Morning Call: pick of the comment

The ten must-read pieces from this morning's papers

1. Don't write Japan off. The giant is stirring (Times)

The former Economist editor Bill Emmott says Japan has begun a political revolution that has the potential to bring economic strength back, too.

2. Obama can't afford to sit this one out (Independent)

The US must intervene decisively to break the Israeli-Palestinian impasse, says Donald Macintyre.

3. You are right to be angry. The banks should have to pay for state backing (Guardian)

The City minister Paul Myners argues that we need to re-examine an economic model that privileges investment banks over businesses and workers.

4. Don't let glacier howler cloud bigger picture (Times)

Mark Lynas argues that the IPCC's mistake with the Himalayan glaciers does not invalidate an entire body of knowledge.

5. Something blue (Financial Times)

A leader argues that David Cameron was wrong to cite the Edlington attacks as fresh evidence of the "broken society". Such rare incidents reveal nothing about the broader condition of Britain.

6. The trouble with the A word (Guardian)

John Harris says that if politicians insist on employing that tired cliché, "aspiration", we're going to need a fleshed-out definition.

7. Capitalism's conservator (Times)

A leader praises Ben Bernanke, chairman of the Federal Reserve, for preventing the US recession from turning into a depression, and says he deserves a second term.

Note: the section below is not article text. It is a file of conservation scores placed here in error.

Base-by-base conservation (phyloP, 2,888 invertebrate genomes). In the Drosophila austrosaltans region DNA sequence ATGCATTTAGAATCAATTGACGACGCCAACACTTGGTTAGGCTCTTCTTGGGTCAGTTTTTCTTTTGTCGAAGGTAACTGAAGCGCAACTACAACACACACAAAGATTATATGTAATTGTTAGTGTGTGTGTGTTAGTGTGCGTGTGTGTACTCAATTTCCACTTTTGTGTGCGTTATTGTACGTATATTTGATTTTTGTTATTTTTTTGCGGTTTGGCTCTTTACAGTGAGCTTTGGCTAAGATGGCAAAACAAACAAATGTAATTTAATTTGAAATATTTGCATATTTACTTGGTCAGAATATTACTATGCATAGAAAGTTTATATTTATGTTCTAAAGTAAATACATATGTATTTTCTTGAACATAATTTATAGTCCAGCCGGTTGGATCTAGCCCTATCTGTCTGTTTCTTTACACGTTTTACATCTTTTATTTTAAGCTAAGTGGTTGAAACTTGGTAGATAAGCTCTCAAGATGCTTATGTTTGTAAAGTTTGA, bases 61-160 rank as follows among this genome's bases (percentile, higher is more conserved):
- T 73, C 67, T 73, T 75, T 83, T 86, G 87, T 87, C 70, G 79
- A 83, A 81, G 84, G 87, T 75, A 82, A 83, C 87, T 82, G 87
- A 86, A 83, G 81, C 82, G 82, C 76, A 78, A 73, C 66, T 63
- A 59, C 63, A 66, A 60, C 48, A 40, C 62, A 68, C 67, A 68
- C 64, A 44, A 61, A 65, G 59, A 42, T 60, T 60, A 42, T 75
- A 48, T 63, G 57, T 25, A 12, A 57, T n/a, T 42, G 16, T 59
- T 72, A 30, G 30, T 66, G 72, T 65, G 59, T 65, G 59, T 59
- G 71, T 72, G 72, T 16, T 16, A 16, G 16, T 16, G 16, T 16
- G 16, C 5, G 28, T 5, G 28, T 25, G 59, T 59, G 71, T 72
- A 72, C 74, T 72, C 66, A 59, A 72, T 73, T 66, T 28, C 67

8. Don't underestimate the huge scale of this bloody trade (Independent)

Robbie Marsland warns that the ban on the ivory trade has been undermined and says that the EU alone has the power to save or doom the elephant.

9. Zoom in on Team Cameron. At best it's a blotchy close-up (Guardian)

Jackie Ashley says that antipathy towards Labour has allowed vast holes in Tory policy on marriage, Europe and climate change to go unexamined.

10. Stop pining for life on Pandora and come back to Planet Earth (Daily Telegraph)

Boris Johnson says there is nothing remotely new about the plot or politics of Avatar. The story is rooted in just about every film Hollywood made about cowboys and Indians.

 

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What did Jeremy Corbyn really say about Bin Laden?

He's been critiqued for calling Bin Laden's death a "tragedy". But what did Jeremy Corbyn really say?

Jeremy Corbyn is under fire for describing Bin Laden’s death as a “tragedy” in the Sun, but what did the Labour leadership frontrunner really say?

In remarks made to Press TV, the state-backed Iranian broadcaster, the Islington North MP said:

“This was an assassination attempt, and is yet another tragedy, upon a tragedy, upon a tragedy. The World Trade Center was a tragedy, the attack on Afghanistan was a tragedy, the war in Iraq was a tragedy. Tens of thousands of people have died.”

He also added that it was his preference that Osama Bin Laden be put on trial, a view shared by, among other people, Barack Obama and Boris Johnson.

Although Andy Burnham, one of Corbyn’s rivals for the leadership, will later today claim that “there is everything to play for” in the contest, with “tens of thousands still to vote”, the row is unlikely to harm Corbyn’s chances of becoming Labour leader. 

Stephen Bush is editor of the Staggers, the New Statesman’s political blog.